Greek Costume at the Benaki

Nicholas Sperling, I said in "Vraka", was a painter who was commissioned to paint Greek costumes for the Benaki Museum in Athens. The Benaki has several subsidiary museums, but the main one, very easily findable if you know Athens, is near the junction of Koumpari Street with Avenue Vas. Sofias, and is devoted to Greek culture. Including costume.

I found some lovely photos in a blog post by "Joy": "Costumes at the Benaki" in her blog Of Stranger Sensibilities (30 June 2012) Wayback. Joy writes:

One can definitely tell that a whole assortment of foreign influences that were introduced and worked into the costumes, such as some Turkish elements for example seen here and there.

However what really drew me in were the rich details and intricacy of the embroidery. The sumptuous fabric and jewel tones of the different pieces are absolutely beautiful. I can't imagine scarcely imagine just how much time and energy it would have taken to craft each individual article of clothing, and the incredible amount taken to don the many layers. Of course, I highly doubt ordinary folk were dress as such on an everyday basis; these were likely the clothing of the elite who could all the handmaiden and servants to assist them each morning. While this makes me appreciate all the conveniences of modern sportswear and the like, there is a part of me that wonders what would have it been like to actually see people dressed as such on the streets. I guess the modern answer to this would be couture.

Do take a look at Joy's post. Even in photographs, the costumes are stunning.

One costume, less elaborate than the others, stuck in my mind because I've been writing about vraka. It has vraka with vertical blue and yellow stripes, and a purple-velvet cropped jacket with flared sleeves and gold edging over a blue waistcoat. Here's a thumbnail to entice you to look at one of the original photos linked from my post.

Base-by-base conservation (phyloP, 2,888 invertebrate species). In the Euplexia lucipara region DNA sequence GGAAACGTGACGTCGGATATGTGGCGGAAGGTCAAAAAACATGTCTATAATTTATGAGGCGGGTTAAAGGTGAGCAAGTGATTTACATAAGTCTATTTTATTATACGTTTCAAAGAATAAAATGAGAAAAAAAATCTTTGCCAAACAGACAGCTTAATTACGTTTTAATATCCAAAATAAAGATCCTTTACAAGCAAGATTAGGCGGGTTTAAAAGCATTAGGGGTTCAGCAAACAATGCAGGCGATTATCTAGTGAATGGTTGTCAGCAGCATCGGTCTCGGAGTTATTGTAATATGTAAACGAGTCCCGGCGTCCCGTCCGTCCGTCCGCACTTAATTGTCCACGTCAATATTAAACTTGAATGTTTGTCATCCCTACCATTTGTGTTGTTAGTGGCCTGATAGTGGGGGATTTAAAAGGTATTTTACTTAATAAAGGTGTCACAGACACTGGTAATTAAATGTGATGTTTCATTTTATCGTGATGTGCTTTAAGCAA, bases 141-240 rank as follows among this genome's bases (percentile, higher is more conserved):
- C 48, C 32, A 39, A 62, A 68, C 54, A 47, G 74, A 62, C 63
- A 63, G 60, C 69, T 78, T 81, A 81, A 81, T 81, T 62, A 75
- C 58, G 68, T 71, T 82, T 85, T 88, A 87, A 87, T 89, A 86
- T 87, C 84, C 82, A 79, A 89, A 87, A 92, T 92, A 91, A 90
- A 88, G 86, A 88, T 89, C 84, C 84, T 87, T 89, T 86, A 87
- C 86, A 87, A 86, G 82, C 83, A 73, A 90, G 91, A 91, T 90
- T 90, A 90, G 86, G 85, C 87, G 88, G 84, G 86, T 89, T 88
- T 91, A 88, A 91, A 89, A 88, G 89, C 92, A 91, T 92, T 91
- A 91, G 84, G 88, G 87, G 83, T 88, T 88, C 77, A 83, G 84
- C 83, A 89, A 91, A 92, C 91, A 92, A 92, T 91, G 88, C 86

Mannequin wearing vraka with vertical blue and yellow stripes, and a purple-velvet cropped jacket with flared sleeves and gold edging over a blue waistcoat.
[ Image: thumbnailed from the post below, "Η Ελληνική ενδυμασία στην Αιολίδα" ]

I realised that I've seen these vraka and that jacket before. It was in another blog post: "Η Ελληνική ενδυμασία στην Αιολίδα" ("Greek costume in Aeolis") by Athanasia Stavropoulou in Ο Ελληνισμός στη Μικρασία – Küçük Asya'da Helenizm (Hellenism in Asia Minor) Wayback. It's in Greek, but Google does a surprisingly good job of translating: click here to read it in English. It's a short account of men's and women's costume in Asia Minor, mainly on Lesbos and Ayvalık on the Turkish coast, east from the northern end of Lesbos. As I said, it includes the photo from which I made the thumbnail.

Box Pleats for Warmth

In my post about vraka, I showed pairs from various parts of Greece. Some are highly pleated, the most so being this very smart pair from Crete:
Costume from Crete, showing vraka. [ Image: via Wikimedia, uploaded by user Pycckhcoz, attributed to E. A. Cavaliero ]

This interests me because most of my sarouels — baggy trousers or harem pants — are in light fabrics, so not ideal for British winters. I caught a glimpse of the Daily Star this morning, screaming about Icebox Britain; and though this may not be entirely reliable (the paper also claims that a "Secret space programme base" has been spotted in a crater on the moon), the Beast From The East could yet revisit.